Gartner Says More Than 50 Per Cent of Data Centres to Incorporate High-Density Zones by Year-End 2015
Fewer Than 10 Per Cent of Data Centres Had High-Density Zones in 2010
Traditional data centres built as recently as five years ago were designed to have a uniform energy distribution of around 2 kilowatts (kW) to 4kW per rack. With the increasing use of high-density blade systems, this design envelope is no longer sufficient. Gartner analysts said that high-density zones will provide the best method to balance the power and cooling requirements of different IT equipment (servers, storage and networking boxes) in the same physical data centre, leading to energy cost optimisation.
Gartner defines a high-density zone as one where the energy needed is more than 10kW per rack for a given set of rows. A standard rack of industry-standard servers needs 30 square feet to be accommodated without supplemental cooling, and a rack that is 60 per cent filled could have a power draw as high as 12kW. Any standard rack of blade servers that is more than 50 per cent full will need to be in a high-density zone.
"High-density zones are by far the best way to manage the differences in the life cycle changes of data centres' building structures, electromechanical equipment and IT equipment," said Rakesh Kumar, research vice president at Gartner. "However, many users remain unsure of the benefits of high-density zones - especially in gaining flexibility in capacity planning - as well as the potential pitfalls.
Mr Kumar said that some of the main issues facing users of high-density zones in the designing of their zones include planning for lifestyle changes in IT hardware, managing space and managing cooling. Traditional forced-air cooling methods become increasingly ineffective at densities above 15kW per rack. A high-density zone will, therefore, typically require supplementary cooling, such as a chilled-water system, hot/cold aisle containment or in-row/in-rack cooling.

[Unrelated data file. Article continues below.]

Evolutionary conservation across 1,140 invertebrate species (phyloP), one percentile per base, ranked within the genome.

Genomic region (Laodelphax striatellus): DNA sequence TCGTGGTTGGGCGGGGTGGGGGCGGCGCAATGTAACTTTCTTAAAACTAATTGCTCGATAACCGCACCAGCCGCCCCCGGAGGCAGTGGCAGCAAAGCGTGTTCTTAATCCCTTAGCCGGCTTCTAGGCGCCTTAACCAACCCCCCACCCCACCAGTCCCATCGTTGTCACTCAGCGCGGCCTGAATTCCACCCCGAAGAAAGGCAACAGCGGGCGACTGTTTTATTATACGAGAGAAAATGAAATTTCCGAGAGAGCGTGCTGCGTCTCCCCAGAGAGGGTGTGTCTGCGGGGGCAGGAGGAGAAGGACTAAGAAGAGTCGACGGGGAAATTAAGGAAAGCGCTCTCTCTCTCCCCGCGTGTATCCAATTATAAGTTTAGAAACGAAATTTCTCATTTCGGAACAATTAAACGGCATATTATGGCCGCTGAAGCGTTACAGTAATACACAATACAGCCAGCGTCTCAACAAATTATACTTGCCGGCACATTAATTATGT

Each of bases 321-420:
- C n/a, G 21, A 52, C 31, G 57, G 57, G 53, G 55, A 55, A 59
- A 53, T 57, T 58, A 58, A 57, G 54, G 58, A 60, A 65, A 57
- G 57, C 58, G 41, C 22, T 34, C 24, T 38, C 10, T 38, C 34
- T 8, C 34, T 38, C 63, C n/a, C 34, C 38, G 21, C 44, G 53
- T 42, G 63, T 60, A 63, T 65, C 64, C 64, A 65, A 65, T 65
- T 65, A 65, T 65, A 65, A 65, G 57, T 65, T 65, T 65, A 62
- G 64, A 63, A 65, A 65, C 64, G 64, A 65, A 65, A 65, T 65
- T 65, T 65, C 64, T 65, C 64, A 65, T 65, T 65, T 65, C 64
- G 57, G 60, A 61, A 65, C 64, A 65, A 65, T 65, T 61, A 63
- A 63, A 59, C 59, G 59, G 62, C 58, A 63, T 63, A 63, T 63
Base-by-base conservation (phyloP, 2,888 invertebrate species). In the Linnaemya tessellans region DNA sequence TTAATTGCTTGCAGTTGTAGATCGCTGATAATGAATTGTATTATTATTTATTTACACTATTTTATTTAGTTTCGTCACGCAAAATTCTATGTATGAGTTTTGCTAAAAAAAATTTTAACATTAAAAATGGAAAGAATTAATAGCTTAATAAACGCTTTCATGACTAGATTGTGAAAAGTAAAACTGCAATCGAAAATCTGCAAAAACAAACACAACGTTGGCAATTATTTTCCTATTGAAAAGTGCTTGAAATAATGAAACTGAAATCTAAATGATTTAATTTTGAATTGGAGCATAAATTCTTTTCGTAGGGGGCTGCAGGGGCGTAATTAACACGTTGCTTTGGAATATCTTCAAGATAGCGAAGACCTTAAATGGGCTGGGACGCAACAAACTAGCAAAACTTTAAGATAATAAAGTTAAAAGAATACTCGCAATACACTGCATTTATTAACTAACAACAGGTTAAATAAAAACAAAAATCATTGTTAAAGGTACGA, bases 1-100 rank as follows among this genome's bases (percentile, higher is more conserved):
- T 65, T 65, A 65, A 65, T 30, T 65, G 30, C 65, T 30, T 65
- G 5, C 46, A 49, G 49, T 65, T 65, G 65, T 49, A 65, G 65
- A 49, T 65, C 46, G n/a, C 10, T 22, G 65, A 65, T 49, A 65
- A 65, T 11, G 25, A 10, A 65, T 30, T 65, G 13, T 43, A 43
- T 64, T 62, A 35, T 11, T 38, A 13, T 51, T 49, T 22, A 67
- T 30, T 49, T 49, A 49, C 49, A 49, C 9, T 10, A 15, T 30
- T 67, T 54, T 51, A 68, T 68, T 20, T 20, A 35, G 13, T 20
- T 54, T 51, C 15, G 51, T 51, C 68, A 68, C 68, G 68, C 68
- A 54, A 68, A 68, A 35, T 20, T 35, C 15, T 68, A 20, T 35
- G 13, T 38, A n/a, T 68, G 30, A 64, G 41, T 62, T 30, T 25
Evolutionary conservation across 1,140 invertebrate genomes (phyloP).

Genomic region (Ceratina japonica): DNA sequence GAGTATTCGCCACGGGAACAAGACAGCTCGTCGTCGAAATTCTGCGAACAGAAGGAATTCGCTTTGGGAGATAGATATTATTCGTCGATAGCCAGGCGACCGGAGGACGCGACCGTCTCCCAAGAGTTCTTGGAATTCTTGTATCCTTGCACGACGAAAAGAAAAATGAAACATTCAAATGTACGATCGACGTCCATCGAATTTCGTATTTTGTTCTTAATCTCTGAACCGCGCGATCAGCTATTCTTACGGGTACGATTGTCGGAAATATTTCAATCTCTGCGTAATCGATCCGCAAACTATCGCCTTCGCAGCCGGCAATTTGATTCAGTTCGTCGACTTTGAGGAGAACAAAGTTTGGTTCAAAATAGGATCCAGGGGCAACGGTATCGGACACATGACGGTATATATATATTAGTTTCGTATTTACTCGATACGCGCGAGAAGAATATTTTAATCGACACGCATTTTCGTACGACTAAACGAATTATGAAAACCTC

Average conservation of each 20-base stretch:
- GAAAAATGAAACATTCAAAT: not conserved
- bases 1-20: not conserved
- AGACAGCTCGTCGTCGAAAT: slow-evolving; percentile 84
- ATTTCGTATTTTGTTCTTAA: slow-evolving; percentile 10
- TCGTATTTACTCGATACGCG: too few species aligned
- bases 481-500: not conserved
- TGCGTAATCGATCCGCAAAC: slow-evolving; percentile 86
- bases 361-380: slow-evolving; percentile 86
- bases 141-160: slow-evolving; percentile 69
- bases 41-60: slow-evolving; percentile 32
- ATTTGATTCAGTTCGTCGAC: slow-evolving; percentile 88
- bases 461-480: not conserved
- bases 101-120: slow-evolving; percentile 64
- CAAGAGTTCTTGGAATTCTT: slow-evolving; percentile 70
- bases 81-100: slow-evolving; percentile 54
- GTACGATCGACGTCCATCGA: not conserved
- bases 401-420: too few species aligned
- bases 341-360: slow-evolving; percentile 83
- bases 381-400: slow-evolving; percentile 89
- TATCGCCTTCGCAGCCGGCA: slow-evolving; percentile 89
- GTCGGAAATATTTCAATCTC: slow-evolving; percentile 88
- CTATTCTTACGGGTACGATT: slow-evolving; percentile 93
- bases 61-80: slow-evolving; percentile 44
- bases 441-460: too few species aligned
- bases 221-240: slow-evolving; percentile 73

"One of the most-important strategic considerations in designing new data centres or refurbishing existing ones is balancing the rates of change between the building's system and the IT systems," said Mr Kumar. "For example, over a 15-year period, a building will remain essentially the same, but the electromechanical systems will typically need one round of modifications, while the IT systems will typically be refreshed two to three times."
Mr Kumar said that balancing these changes is complex. The core of the problem is that new generations of IT equipment will become increasingly complex (blade systems and the evolving fabric architectures are examples), resulting in ever-increasing energy requirements. Therefore, one of the best ways to "future proof" against these problems of change is to use high-density zones. Gartner advises organisations to develop a high-density zone large enough to accommodate predicted IT capacity growth, which should typically be 20 to 25 per cent of the raised floor space.
The space required for the high-density zone will depend on many variables. For example, the proportion of high-density IT equipment to standard equipment will provide a rough guide. However, users must also look at their future technical architectures, as the high-density zone must be big enough to accommodate growth
Gartner advises using high-density zones as a mechanism to manage space within the data centre. Where space costs are at a premium, users should ensure that the design and size of the zone are big enough to accommodate growth for at least five years and, where possible, about 10 years of capacity. Using scalable power distribution units (PDUs) and moveable walls (for containment), should provide a scalable environment without over-engineering for growth.
Additional information is available in the Gartner report "How to Create High-Density Zones in Data Centers." The report is available on Gartner's website at http://www.gartner.com/....
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